The Production

When the summer is almost over and the days are still warm, when the clear skies and the cool nights give energy and coolness to the vines and mankind, it’s harvest time: a ritual that has been repeated for generations on our hills.
Harvest is like a religious ritual, when all the year’s efforts and anxieties. 

The rhythms and ways are those that have always been, as if it were today Giacomo Agostinetti, class of 1597 described them: “The grapes of the finest quality, fully ripened and picked at the right time on the sunny hillsides on quiet days, picking the grapes from the stalks using nets, with those not ripe rejected, will give a pleasant juice and, he continues, this juice will give a refined wine easy to keep for a long time, being healthy and shining...”

It was Agostinetti again who stated how white grapes should be picked when the white became green or better still red like Coda della Volpe grapes, that is the soft stalk, and that when you touch them the juice makes your fingers sticky. For this to happen he observes, the grapes must take both frost and dew and then this concentrates them, and if some grapes are not perfect, because too soft, they are not crushed. These notes remind us of our grandparents’ tales when they used to say to us: “Prosecco should be picked when it’s cold, and many times we’ve harvested when our mountain peaks were white with snow”.

Therefore Prosecco should be harvested at the beginning of October with the arrival of the first autumn cold snap. This was extremely lucky and a great help in obtaining healthy fermentation.

But at a certain point the autumn cold and the lack of food for the ferment typical of this variety meant that fermentation would stop, leaving a sugary residue in the wine. This inconvenience would become a valuable ally, because in spring the wine, even if with difficulty, would start fermenting again resulting in a wine 10-11 ABV, with more than 6.5 grams/litre of acidity, but.... sparkling!

The harvest is an almost religious rite, a liberating celebration where the labours and fears of an entire year are finally left behind. Everyone wants to take part: relatives, friends and friends of friends. Everybody is there picking those golden bunches, eager to taste the first nectar coming from the branches. Almost as if an unknown archaic sense were sending information to the brain to take advantage of the liquid, that like milk is collecting in the containers and in the same way, is an incredible source of vitamins, salts, antioxidants and energy. A real purifying nectar.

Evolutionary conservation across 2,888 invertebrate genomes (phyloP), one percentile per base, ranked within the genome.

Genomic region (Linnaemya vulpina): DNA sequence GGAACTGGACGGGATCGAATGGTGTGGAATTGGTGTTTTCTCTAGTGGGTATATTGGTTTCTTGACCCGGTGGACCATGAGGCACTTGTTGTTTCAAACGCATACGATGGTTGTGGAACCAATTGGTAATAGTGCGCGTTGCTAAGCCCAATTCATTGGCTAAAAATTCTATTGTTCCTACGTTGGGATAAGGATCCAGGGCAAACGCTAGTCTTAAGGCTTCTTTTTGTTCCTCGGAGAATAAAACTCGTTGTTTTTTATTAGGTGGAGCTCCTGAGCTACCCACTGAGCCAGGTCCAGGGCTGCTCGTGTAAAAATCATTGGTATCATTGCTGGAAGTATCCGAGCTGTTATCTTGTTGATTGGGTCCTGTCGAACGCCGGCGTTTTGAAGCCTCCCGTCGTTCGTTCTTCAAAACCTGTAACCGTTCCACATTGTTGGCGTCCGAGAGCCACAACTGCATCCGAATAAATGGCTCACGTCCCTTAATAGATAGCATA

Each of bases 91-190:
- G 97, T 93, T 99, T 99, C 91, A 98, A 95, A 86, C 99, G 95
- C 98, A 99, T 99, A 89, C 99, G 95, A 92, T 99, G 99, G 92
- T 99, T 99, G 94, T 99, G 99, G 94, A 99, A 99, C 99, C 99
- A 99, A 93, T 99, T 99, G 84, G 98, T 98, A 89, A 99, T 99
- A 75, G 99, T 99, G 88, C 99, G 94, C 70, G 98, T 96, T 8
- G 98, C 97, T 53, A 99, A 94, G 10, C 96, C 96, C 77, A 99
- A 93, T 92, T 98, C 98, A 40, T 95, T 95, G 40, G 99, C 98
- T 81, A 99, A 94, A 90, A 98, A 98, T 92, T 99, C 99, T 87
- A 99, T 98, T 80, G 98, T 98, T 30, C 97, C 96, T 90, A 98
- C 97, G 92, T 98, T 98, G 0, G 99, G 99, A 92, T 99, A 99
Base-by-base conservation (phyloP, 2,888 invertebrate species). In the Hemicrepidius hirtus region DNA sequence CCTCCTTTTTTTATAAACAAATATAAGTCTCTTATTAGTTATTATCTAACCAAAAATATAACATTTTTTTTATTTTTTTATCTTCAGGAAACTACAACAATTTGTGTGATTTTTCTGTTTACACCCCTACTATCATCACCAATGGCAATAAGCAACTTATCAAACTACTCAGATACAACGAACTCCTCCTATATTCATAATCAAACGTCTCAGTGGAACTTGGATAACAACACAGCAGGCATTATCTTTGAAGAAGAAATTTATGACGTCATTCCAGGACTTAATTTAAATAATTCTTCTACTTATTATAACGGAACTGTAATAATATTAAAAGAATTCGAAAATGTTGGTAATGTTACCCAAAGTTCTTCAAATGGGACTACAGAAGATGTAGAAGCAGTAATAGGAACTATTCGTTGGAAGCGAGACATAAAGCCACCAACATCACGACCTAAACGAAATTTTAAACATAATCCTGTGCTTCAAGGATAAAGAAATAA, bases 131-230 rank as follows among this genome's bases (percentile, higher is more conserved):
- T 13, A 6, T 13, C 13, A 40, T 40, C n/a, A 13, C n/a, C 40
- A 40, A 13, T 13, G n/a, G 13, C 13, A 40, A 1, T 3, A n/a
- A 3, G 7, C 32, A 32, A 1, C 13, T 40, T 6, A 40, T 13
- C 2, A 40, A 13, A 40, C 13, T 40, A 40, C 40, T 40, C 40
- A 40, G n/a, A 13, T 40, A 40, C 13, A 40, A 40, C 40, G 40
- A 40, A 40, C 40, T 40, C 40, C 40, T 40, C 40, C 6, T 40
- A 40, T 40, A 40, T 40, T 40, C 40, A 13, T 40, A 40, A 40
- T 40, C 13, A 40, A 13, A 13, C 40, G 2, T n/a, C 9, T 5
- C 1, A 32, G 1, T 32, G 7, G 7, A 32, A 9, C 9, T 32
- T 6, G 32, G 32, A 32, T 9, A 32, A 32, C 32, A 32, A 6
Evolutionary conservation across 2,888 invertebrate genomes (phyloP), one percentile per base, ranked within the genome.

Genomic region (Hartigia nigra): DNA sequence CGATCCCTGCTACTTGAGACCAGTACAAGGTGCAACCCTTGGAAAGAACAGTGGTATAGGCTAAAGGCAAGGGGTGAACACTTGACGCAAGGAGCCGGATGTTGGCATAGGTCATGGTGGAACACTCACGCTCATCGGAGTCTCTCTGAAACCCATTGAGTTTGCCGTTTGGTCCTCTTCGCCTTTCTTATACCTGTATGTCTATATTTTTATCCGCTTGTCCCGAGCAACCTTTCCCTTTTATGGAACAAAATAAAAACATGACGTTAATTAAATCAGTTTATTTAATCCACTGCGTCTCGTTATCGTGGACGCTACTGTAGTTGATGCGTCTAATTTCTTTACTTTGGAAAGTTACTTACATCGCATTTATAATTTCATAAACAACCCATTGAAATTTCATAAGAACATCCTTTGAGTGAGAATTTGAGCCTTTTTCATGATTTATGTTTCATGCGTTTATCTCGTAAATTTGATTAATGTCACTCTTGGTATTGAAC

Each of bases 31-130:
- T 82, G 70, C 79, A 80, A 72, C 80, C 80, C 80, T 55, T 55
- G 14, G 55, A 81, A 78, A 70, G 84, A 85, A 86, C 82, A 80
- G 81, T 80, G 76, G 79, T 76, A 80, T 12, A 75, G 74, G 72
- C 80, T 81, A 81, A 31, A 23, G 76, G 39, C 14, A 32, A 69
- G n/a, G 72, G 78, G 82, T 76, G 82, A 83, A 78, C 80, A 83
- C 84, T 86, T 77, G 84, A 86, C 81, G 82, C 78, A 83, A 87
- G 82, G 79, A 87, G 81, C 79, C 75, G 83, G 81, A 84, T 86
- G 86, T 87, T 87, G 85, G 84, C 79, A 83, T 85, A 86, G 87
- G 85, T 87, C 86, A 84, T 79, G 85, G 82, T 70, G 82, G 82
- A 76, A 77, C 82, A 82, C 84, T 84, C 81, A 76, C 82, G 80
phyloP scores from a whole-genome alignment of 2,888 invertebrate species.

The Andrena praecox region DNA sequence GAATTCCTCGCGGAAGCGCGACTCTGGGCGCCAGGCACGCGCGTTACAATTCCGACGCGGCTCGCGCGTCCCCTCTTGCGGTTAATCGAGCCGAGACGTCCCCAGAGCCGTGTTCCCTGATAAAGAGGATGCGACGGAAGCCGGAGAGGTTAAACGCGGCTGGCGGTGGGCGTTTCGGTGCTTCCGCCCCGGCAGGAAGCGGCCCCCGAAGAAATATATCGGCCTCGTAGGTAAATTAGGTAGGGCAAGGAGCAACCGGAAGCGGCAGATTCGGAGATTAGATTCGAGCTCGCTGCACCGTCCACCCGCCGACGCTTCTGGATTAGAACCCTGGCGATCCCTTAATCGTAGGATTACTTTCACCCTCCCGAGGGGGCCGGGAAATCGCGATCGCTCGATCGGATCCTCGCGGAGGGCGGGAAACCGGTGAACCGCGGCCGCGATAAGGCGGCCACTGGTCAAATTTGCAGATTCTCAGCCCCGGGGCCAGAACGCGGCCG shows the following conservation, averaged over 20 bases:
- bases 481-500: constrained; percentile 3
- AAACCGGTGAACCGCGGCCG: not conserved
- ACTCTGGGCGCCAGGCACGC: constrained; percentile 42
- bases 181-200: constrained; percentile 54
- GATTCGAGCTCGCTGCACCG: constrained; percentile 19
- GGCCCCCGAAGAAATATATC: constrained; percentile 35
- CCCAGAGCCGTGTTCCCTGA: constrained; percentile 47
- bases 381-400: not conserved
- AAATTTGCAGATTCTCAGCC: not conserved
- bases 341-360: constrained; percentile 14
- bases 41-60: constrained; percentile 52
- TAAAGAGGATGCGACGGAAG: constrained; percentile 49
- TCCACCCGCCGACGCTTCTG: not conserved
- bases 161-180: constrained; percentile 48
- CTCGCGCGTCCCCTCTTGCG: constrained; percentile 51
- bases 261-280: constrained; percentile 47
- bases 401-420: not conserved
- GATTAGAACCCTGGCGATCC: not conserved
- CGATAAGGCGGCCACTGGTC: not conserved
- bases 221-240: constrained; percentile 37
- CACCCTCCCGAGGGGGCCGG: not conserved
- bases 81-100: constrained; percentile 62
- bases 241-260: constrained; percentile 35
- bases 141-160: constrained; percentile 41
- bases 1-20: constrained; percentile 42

When harvest time arrived, men and women would gather in the fields, armed with wicker baskets. The bunches were picked with hooks or, where the grapes were fully ripe, they could be detached just by hand. The baskets or, at the more difficult reaches of the hill, conical wicker baskets were carried to the land lord’s house where they were emptied into one or more vats. It was the practice to remove the stem, and so a string net would be hung over the vats where the bunches would be tipped.

Then two workers with rakes would move the stalks until the individual grapes were detached. After this, the grapes were crushed with naked feet turning them into a perfect must of Prosecco quality 62%.

During the crushing, the must would come out of a hole called the candola made at the bottom of the vat, and collected in a container called the ormella. From here in a copper bucket it was poured into the troughs which were then poured using a funnel called a “lora” into a barrel. Once fermentation was complete top ups were carried out in the first month, therefore the first decanting was done on San Martin, in other words in December. Nothing more was done until March when the second decanting would be undertaken. Of course the decanting was undertaken when the day was calm and the moon waning. At last it was time to put the time into bottles. The bottles washed and brushed with horsehair, firstly with hot water, then with acidulated water and finally rinsed with cold, were put to drip.

Before filling they are rinsed again but this time using the very wine with which they will be filled. Finally they were corked using Spanish corks which had first been boiled in water and then washed with the wine while still warm. Bottling was done on quiet and fresh days when the tramontana wind was blowing.

If we follow this traditional methodology of producing and preserving wine and compare it to that of today, we can see that there are many similarities. In fact we can say that we are now producing wine as it has always been done in the traditional way. Modern oenology used from the 1980s on has as its basis the use of artificially produced cold, soft grape pressing, must fermentation and wine conservation at controlled temperatures.

Is it not perhaps no more than the reproduction, but using modern equipment and naturally in greater quantities, of what we used to have by following the seasons and crushing the grapes with our feet? The real innovation has been the fermentation which from the bottle (champenoise method) has moved to the autoclave: from 1960 this method of sparkling wine production has found in Prosecco the perfect reason to develop, refine and evolve technology.